Here’s what I thought – those stats about the attackers may be accurate but what about the percentage of victims who were boys?  They obviously were “taught” right.  Also, you can be the most loving, caring, peaceful parent who ever existed and your son or daughter could still have violent tendencies.  Along those lines, why is it when a woman is the attacker people tend to make excuses for her – she either had something bad happen to her or she’s crazy – but when a boy is to blame it’s because he wasn’t raised right?  I mean, how can she even say that when she really has no freaking clue how any of those boys were raised?  I just feel she totally generalized and it disgusts me that she is paid to have her opinion published.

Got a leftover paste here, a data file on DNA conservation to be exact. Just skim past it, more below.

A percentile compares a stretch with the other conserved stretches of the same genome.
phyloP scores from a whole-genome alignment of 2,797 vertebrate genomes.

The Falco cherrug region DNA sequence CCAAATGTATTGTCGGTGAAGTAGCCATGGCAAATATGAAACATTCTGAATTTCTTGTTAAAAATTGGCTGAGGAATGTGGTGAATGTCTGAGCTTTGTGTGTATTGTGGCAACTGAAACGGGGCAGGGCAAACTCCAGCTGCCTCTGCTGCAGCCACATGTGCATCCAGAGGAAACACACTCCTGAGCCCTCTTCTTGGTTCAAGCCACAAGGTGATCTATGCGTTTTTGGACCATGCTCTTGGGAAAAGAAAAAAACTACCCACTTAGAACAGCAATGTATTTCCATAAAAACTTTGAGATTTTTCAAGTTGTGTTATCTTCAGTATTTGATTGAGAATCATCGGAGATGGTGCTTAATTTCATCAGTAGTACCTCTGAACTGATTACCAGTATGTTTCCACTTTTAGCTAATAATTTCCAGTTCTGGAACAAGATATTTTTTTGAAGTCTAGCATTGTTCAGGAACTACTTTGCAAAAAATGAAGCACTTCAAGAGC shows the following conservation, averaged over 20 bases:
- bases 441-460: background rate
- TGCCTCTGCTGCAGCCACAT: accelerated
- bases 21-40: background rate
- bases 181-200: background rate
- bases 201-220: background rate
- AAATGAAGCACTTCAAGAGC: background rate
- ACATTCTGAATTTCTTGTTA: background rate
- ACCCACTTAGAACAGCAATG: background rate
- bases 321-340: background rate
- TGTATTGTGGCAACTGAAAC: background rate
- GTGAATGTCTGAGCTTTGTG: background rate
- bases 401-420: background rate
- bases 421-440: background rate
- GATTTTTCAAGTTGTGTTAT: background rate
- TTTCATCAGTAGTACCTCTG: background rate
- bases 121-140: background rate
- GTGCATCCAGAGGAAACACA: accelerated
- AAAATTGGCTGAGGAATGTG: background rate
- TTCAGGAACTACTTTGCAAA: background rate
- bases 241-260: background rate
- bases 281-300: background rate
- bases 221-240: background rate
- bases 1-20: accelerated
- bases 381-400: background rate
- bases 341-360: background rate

What makes me even more disgusted and saddened is all of the “expert” opinions and finger-pointing that happens after a tragedy. Isn’t it bad enough that it happened?  Why is it people always have to make it worse by hurting others more?  It’s campus security’s fault – no it’s psychologists’ fault – no it’s the school’s fault – no it’s the parents’ fault – no it’s your fault!  AH!

I’m not pretending to know what anyone involved is going through – I know, for many, finding blame is a way to heal – I guess I just worry about what comes next for the people who thought they did everything they could and now have to live with the judgment and criticism.  Really, what it comes down to is that my heart is hurting for ANYONE who is hurting and I just wish tragedies like this would bring people together – not tear them down.